Ah, moderation. This reminds me of a unit in my high school philosophy class when we discussed the differences between the original Greek version of Epicurean hedonism and the Roman version. (Note to philosophy experts: I may be oversimplifying or not being 100% accurate, but this was about 13 years ago, a 50-minute, 5 days a week class for a semester covering all of the history of philosophy using the Socratic method of teaching, so please pardon my explanation if it is not up to your standards.) To sum everything up, pleasure is the greatest good. Originally it meant overall pleasure, not just the pleasure of the moment. Have those six chocolate kisses on Christmas and not worry about it – eat, drink and be merry in moderation – enjoy that little bit of life but not to the extent to harm yourself or others. However, the Romans essentially twisted it, eating all the time between visits to the vomitorium (maybe those spaces weren’t really used like that, but you get the point), drinking until one passes out, and being merry until their genitals bleed, and much of American society follows suit. We either extreme diet to fit into a size 0, or we eat five of Paula’s infamous donut burgers a day; we either are all quiet about human sexuality or we let it all hang out; we either don’t play Skyrim at all or we are on it every practical waking moment; we expect all new mothers to breastfeed directly from the tap or to stock up on formula before the baby even arrives; either way we then wonder why we’re sick, troubled, and unhappy. Diabetes is not an allergy to sugar – everyone needs some sugar to survive; however despite what my grandparents among others have been taught to believe, you can’t just eat 10 trips worth of food at the buffet, take your pill and be okay either. It is that fine balance between the two extremes that all of us should live by, diabetic or not, and not just in our health-related habits, either. Our choices of hobbies, relationships, parenting decisions, how we spend our money/time/resources, how we view people alike ourselves and those who are differ, etc., could all stand a little bit of balancing among extremes.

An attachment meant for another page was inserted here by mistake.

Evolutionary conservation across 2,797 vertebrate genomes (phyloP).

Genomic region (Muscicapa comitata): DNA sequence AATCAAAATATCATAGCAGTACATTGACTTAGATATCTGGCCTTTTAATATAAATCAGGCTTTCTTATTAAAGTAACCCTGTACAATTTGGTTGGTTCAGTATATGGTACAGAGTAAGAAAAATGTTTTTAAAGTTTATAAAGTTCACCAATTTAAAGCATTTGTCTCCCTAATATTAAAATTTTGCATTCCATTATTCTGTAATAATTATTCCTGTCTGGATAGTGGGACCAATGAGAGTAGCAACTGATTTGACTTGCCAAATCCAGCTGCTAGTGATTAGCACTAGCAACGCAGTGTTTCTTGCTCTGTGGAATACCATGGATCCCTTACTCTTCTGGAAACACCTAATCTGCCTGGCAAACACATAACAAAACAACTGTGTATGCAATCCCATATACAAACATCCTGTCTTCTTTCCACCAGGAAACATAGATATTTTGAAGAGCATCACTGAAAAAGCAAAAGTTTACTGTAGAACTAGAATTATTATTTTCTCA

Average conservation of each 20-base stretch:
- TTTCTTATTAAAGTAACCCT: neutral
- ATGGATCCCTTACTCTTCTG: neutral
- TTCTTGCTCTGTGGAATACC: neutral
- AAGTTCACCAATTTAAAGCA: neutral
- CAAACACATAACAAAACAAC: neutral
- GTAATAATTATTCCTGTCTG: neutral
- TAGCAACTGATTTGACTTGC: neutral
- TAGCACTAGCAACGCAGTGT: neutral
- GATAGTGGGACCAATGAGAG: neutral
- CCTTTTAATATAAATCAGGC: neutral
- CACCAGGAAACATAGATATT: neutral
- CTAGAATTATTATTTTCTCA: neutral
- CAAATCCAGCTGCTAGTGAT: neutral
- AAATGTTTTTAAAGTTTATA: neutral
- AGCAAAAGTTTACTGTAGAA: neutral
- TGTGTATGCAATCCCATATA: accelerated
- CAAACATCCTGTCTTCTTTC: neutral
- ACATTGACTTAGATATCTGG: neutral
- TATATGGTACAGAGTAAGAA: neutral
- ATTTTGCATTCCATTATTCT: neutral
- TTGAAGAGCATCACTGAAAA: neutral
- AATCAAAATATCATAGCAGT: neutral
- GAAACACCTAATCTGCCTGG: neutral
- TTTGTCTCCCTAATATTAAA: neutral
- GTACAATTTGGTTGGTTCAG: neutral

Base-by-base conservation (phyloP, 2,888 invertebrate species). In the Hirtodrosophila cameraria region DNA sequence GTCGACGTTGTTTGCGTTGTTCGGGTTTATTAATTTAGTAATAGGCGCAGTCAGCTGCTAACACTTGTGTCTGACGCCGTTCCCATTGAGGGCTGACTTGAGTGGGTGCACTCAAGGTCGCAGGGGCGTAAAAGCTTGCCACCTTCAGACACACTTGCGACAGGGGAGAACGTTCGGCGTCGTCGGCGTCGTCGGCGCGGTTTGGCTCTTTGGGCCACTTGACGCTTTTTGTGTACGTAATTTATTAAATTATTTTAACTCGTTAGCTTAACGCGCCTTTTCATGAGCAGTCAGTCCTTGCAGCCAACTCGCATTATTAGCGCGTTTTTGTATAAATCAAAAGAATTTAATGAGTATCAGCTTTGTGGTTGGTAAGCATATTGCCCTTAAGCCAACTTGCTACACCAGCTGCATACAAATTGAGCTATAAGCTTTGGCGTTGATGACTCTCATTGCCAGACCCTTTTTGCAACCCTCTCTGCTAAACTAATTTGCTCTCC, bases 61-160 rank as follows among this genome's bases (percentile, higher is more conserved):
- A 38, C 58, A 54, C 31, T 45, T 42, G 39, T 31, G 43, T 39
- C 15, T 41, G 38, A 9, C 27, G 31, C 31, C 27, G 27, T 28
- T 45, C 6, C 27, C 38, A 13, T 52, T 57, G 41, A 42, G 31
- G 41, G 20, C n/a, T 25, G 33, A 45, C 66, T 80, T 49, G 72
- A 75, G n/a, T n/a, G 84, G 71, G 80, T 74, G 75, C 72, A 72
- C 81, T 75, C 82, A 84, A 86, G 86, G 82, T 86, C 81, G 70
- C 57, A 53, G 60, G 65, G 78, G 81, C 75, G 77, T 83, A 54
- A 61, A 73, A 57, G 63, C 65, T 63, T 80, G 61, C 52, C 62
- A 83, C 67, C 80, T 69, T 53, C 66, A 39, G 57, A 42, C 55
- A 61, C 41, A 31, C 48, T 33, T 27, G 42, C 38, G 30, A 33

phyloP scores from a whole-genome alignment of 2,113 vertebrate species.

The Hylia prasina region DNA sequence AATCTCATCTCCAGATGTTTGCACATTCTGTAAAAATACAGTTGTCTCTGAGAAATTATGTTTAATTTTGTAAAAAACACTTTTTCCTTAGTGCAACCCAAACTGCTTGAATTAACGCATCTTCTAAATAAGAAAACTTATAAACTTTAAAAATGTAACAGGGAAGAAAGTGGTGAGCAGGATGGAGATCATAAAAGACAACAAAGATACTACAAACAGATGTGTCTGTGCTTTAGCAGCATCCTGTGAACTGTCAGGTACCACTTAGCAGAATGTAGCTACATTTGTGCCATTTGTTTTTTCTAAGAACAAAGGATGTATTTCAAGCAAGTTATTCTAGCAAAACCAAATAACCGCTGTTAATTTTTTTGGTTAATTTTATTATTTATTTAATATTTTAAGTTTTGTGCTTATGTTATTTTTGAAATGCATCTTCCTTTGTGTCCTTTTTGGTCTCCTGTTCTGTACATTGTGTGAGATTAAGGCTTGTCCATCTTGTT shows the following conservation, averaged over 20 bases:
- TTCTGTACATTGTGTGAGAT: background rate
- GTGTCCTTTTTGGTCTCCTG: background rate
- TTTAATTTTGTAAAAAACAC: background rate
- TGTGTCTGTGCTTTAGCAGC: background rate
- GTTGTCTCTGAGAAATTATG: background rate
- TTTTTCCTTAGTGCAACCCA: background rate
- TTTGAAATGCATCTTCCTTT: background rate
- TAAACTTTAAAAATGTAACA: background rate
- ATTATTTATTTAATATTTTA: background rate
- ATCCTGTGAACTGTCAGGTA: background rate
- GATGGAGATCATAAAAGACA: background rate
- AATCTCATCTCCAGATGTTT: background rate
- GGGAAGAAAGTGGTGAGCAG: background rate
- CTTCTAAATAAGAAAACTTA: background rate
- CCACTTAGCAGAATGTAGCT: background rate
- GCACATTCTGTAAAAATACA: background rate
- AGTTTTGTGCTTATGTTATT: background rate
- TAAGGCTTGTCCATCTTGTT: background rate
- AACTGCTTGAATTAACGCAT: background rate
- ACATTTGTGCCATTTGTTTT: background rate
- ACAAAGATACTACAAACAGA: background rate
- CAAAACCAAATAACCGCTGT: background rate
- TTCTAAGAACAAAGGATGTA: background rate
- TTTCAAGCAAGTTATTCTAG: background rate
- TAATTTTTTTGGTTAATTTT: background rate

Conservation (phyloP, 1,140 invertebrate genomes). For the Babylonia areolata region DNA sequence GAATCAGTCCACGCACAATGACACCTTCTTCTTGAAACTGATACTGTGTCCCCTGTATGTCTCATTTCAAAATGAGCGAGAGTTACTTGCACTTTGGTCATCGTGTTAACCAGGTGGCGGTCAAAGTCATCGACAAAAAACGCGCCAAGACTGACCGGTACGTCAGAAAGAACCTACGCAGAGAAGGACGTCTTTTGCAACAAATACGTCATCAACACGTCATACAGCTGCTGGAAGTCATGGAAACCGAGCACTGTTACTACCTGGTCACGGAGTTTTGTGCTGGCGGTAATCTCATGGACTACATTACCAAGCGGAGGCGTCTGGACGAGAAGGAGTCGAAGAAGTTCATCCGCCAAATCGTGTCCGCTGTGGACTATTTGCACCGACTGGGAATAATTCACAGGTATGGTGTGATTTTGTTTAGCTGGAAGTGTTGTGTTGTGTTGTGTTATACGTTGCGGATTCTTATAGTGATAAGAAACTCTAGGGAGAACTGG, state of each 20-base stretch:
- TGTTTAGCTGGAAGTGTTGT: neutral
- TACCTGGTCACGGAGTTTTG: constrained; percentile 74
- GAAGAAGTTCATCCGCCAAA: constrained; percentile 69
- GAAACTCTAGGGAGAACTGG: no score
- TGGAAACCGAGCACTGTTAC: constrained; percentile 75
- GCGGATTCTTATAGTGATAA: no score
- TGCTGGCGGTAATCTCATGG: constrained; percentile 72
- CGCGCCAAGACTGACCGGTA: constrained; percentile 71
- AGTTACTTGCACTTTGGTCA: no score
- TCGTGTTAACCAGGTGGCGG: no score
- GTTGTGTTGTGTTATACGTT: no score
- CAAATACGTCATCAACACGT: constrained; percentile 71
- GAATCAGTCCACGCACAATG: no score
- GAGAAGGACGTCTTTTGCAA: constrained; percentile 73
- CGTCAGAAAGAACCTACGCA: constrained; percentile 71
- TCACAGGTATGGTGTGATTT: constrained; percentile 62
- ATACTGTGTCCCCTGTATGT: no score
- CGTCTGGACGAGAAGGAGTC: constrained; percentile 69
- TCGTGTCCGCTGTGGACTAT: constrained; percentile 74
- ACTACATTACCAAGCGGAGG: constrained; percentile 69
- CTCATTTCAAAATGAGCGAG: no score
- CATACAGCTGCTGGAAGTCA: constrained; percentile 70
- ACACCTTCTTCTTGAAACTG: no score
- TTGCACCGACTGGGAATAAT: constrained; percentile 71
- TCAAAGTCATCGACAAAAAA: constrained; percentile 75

Life is not so much just black and white, but many wonderful shades of gray. A good, fulfilling life is grey, or rather, silver. 🙂